Let’s start off with risk, which is defined as a situation involving exposure to danger (book on history of risk – amazon link). Credit card processors (or merchant service providers) have the situation involving exposure to losing the credit card funds used at a merchant. Some merchants do $20,000/year in credit card sales, some do $200 million/year. The higher the credit card processing amount, the more the exposure there is for credit card processors.
Merchants with different products, billing cycles, industries, and business stages have different risk levels, resulting in higher fees to offset the risk. You can read why some merchants pay higher fees.
Underwriting is the process which an organization accepts liability and therefore guarantees payment in case loss or damage. The word “underwriter” comes from the practice of having the risk-takers write their name under the total amount of risk they are willing to accept. Underwriting occurs in many industries: insurance, banking loans, mortgages, etc.
The underwriting process by merchant account providers and payment processors is about collecting information. These are the main things they will look into:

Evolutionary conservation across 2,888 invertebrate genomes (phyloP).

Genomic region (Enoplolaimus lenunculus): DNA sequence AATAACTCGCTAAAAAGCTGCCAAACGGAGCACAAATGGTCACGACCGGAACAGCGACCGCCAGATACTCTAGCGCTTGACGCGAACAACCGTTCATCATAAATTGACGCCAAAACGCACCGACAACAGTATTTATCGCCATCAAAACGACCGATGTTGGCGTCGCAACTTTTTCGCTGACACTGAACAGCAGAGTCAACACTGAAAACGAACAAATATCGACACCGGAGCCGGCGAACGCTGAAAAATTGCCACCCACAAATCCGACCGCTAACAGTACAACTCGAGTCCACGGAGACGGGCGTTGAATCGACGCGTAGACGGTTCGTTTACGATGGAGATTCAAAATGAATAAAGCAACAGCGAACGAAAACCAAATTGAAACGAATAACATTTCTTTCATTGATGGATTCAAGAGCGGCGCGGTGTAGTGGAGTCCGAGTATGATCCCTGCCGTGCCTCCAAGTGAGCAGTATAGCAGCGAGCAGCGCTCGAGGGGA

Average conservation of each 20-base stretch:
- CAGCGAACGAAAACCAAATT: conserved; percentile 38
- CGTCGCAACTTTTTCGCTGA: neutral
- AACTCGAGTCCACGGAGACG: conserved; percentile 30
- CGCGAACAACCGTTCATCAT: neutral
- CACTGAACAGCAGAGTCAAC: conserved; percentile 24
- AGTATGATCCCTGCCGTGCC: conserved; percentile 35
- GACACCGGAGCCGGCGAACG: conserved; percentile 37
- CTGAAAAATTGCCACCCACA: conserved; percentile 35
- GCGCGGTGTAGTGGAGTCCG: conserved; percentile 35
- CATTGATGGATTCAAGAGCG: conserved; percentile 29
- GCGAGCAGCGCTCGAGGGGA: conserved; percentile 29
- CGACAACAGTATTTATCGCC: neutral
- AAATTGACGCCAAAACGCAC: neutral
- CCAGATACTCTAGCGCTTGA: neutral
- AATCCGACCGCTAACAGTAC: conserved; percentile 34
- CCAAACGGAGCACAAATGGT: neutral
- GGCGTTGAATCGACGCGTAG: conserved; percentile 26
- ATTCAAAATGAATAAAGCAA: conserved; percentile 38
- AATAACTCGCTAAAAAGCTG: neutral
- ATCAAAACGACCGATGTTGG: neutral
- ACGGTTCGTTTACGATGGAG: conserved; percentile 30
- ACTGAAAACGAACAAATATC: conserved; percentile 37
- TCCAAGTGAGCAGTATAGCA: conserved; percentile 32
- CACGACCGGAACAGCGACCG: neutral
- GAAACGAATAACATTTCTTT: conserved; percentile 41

- Business type: what products and services are sold and to whom
- Years in business: the longer in business means less risk (2+ is good)
- Chargeback history: has there been past issues with chargebacks (ie. higher than 1% rate)
- Billing method: do you charge quarterly or annually (the shorter the better)
- Business owner credit score: the higher the credit score, the better
- Requested sales volume: higher volume means higher risk
Getting a merchant account may sound like a difficult process, but in fact it is very streamlined. Good merchant providers can normally do all this and get you approved in less than one day. It’s well worth it to get this done and approved at the start of your business than while you’re up and running. It gives you the ability to start building a credit history quickly so you have more financing options for the future.